Tips For Inventors based on Bill's experience
These tips are written from the British perspective. They are passed on as good will, to help fellow inventors. Anyone acting on them must takes full responsibility for their own actions.
If you go public before filing a patent application, neither you, nor anyone else can file a valid retrospective patent application with the Patent Office. (In the UK this is titled The Intellectual Property Office,)
Before investing a lot of time, money and faith in your invention, check that it is original. You can make a good start to this research by doing a key word search using one of the search engines such as Google. You can also do a basic "current awareness" search of patents on the Patent Office databases. These can be accessed on-line at http://www.patent.gov.uk/search. After you have filed a (UK) patent application, you will be required to pay for the Patent Office to carry out a preliminary check on the novelty of your invention (£130 in the UK). Later, a more substantive examination will be carried out before your patent is granted. The bad news: The patenting process takes several years.
Before you become too committed to your invention, draft out a prudent cash flow forecast. writing down the maximum funds that you are prepared to commit to your project at each stage in its development. Don't assume that you can rely on grants or that enthusiastic promises of help from friends will materialise. It doesn't take much courage to take up inventing, but it requires a lot of courage to know when to throw in the towel. Have a look at the
The risks involved if you write your own patent application:
The Patent Office provides very clear instructions on how to write your own application but you should be aware that writing and processing your own application is a high risk business. If your patent description reveals sufficient clues to allow someone else to make your invention but you leave loopholes in the all important Claims part of your application, it may be perfectly legal for someone to make and sell a product using your inventive idea, without infringing on your patent.
Even if you are inventing to help humanity and are not interested in the royalties, a poorly written application is still dangerous because a far thinking manufacturer may be very reluctant to invest capital in developing your invention, if another company can then copy the design with having incurred any research and development costs.
On the other hand, in addition to saving you money, the big plus of writing your own application is that it forces you to think very clearly about what you have invented. Bill Courtney writes his own applications and finds that this is a valuable part of the creative process. As an ex-Physics teacher he has written plenty of technical literature over the years, which is a considerable advantage. To learn some Bill's know-how tricks read the story on this linked page.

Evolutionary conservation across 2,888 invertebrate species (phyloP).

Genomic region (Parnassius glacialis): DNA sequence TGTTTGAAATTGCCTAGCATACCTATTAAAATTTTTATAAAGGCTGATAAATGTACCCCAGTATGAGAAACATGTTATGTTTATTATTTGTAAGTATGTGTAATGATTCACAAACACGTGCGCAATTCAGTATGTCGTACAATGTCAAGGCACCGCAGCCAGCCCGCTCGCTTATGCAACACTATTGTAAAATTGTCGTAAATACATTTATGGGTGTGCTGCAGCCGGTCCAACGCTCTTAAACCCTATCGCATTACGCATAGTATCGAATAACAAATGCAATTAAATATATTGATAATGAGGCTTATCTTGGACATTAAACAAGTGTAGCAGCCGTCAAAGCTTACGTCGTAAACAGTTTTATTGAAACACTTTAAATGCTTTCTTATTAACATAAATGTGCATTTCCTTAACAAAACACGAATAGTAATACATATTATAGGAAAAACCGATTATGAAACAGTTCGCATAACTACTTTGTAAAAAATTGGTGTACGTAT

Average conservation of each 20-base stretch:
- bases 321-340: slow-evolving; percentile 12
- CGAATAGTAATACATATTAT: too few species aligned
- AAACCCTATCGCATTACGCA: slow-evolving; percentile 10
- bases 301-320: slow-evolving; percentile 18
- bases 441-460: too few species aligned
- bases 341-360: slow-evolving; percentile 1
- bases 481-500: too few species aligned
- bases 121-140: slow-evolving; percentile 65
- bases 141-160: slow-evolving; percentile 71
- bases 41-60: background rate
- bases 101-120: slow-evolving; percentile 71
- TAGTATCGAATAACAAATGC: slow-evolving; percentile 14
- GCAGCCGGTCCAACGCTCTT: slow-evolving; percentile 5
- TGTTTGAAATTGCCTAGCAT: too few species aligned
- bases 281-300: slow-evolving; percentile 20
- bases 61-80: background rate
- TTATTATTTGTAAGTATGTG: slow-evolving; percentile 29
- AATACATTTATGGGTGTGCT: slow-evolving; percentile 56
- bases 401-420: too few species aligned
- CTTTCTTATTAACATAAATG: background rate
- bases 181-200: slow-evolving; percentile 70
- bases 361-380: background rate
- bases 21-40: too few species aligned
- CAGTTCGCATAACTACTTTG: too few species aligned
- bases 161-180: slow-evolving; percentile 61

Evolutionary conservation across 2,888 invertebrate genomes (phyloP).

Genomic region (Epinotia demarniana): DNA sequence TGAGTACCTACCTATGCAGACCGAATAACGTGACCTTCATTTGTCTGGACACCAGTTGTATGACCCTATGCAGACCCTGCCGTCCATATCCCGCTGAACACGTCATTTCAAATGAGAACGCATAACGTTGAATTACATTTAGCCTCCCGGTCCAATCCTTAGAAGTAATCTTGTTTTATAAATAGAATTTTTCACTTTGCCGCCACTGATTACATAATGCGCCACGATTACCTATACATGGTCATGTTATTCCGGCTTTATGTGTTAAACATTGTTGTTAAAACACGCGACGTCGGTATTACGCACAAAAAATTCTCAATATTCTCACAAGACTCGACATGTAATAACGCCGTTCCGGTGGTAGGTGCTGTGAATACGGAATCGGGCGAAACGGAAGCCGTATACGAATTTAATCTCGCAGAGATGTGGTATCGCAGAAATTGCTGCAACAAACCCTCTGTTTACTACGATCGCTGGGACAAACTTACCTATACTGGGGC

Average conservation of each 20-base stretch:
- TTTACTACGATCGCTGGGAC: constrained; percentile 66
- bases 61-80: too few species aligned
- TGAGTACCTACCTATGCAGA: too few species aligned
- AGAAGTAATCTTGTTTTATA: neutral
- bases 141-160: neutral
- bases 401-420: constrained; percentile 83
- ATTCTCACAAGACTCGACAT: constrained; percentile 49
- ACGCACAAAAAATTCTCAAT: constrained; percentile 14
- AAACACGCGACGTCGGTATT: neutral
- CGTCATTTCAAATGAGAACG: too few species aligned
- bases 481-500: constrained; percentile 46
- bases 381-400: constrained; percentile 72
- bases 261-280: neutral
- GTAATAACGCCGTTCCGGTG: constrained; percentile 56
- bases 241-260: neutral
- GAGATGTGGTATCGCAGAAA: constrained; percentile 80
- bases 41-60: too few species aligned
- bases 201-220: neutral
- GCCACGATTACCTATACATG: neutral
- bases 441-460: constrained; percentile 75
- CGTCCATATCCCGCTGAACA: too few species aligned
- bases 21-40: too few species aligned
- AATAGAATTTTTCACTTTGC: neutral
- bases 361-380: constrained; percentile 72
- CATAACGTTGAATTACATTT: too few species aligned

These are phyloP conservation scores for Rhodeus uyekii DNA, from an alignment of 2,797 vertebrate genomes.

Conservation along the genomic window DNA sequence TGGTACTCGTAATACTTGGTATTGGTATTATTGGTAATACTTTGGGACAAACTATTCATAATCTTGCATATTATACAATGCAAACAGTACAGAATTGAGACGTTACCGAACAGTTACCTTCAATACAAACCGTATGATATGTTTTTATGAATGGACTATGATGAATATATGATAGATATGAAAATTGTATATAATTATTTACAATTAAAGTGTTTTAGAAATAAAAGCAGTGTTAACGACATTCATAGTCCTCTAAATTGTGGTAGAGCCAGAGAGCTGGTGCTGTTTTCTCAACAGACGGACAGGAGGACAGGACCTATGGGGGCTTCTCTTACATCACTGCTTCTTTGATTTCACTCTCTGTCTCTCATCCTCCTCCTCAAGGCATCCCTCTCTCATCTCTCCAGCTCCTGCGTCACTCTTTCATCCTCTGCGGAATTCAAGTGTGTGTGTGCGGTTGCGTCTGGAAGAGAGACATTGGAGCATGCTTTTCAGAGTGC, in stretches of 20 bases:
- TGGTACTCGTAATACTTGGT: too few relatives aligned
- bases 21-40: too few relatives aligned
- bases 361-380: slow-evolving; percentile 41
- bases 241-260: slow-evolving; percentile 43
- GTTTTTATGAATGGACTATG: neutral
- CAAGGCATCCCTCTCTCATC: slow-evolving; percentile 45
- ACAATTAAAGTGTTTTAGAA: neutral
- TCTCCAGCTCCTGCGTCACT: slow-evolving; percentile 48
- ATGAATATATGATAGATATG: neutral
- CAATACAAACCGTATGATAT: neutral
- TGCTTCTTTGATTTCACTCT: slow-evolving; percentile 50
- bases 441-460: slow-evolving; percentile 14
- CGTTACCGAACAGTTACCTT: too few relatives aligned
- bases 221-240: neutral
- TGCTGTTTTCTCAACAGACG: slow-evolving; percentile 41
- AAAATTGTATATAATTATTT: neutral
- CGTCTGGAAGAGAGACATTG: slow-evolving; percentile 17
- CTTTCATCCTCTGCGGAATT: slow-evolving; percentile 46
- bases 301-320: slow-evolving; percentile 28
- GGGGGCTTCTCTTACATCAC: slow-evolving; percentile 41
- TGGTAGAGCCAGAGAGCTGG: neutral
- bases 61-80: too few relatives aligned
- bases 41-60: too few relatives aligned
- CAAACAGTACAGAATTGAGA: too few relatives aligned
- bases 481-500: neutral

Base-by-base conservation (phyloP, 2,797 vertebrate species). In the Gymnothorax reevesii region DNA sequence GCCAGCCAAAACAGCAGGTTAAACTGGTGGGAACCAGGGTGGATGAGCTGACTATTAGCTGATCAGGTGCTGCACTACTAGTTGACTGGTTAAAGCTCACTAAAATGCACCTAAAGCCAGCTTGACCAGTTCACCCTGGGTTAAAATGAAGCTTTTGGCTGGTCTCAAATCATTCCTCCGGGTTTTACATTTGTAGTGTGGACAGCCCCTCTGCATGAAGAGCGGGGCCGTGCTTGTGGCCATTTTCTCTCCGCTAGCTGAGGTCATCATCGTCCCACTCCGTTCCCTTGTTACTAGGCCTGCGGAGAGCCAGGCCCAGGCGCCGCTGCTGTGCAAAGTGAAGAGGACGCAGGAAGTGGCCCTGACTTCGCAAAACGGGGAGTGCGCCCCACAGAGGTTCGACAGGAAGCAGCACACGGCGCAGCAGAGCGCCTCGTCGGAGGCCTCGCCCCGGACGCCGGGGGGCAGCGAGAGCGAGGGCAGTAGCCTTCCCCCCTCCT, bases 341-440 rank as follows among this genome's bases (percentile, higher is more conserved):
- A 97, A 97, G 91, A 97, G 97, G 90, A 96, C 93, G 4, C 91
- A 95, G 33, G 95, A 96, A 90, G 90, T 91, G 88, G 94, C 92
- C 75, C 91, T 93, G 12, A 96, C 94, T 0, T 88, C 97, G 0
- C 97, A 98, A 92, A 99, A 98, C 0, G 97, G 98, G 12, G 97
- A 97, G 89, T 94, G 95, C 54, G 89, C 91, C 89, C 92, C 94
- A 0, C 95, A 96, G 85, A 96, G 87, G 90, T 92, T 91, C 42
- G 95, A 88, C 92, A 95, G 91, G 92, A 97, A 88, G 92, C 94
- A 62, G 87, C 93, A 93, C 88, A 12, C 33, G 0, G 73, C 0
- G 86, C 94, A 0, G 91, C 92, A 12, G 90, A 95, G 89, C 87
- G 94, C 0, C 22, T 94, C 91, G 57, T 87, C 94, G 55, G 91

An excellent way of testing potential customer reactions to your invention, is to display it at an inventions fair. Exhibiting inventions is not cheap and you are unlikely to come away from the fair with a contract which will guarantee you fame and fortune. But if you work hard at the market research during the fair and follow up the business contacts you make there, the cost of exhibiting will make good investment sense. Exhibiting will also sharpen up your communication skills.
If nothing else, you might discover that your invention is likely to be a commercial flop, before you lavish too much time & money on it.
Do an Advanced Google (regional) search to find out what is happening within travelling distance.
Using examples downloaded from the internet draw up a personalised confidentiality agreement to suite your needs. This will be fine for dealing with small businesses, but for large businesses offer to use their standard agreement because their lawyers will have approved it. A "Two Way Confidentiality Agreement " will be preferred by many companies because it also binds you into keeping secret what the company tells you.
Don't be surprised if large businesses refuse to sign any form of confidentiality agreement. This is pragmatism, not shiftiness because they don't know what they are agreeing to keep confidential until after they have signed.
Writing unsolicited letters to companies, offering them your invention rarely leads to success. As your proposal works its way through the company it will probably arrive on the desk of someone whose power base will be threatened by your ingenuity. Its a short journey from their desk top to the dustbin.
Instead, adopt an open ended communication strategy, which aims to reach a champion within the company who will directly benefit by supporting your proposal. Open strategies include exhibiting at innovation fairs and publishing your proposal on an inventors web site (do a Google search to find one.) Your local library will have books on public relations, which offer good advice on how to attract media attention.
Sadly, in Britain at least, the word inventor is linked to the word mad It conjures up images of slightly dotty men in garden sheds and has a low status. Be wary of using this title on your business cards and headed notepaper. Use a "title" that introduces a story such as "A busy mum who solved ...."
The inventing game is more Gothic Horror than Enlightenment Science. If your ambition is to get rich quick, then consider re-mortgaging your house, pawning all your worldly goods and selling your children into slavery. Then blow all your cash in one big splash on The National Lottery- It's a far safer bet than taking up inventing.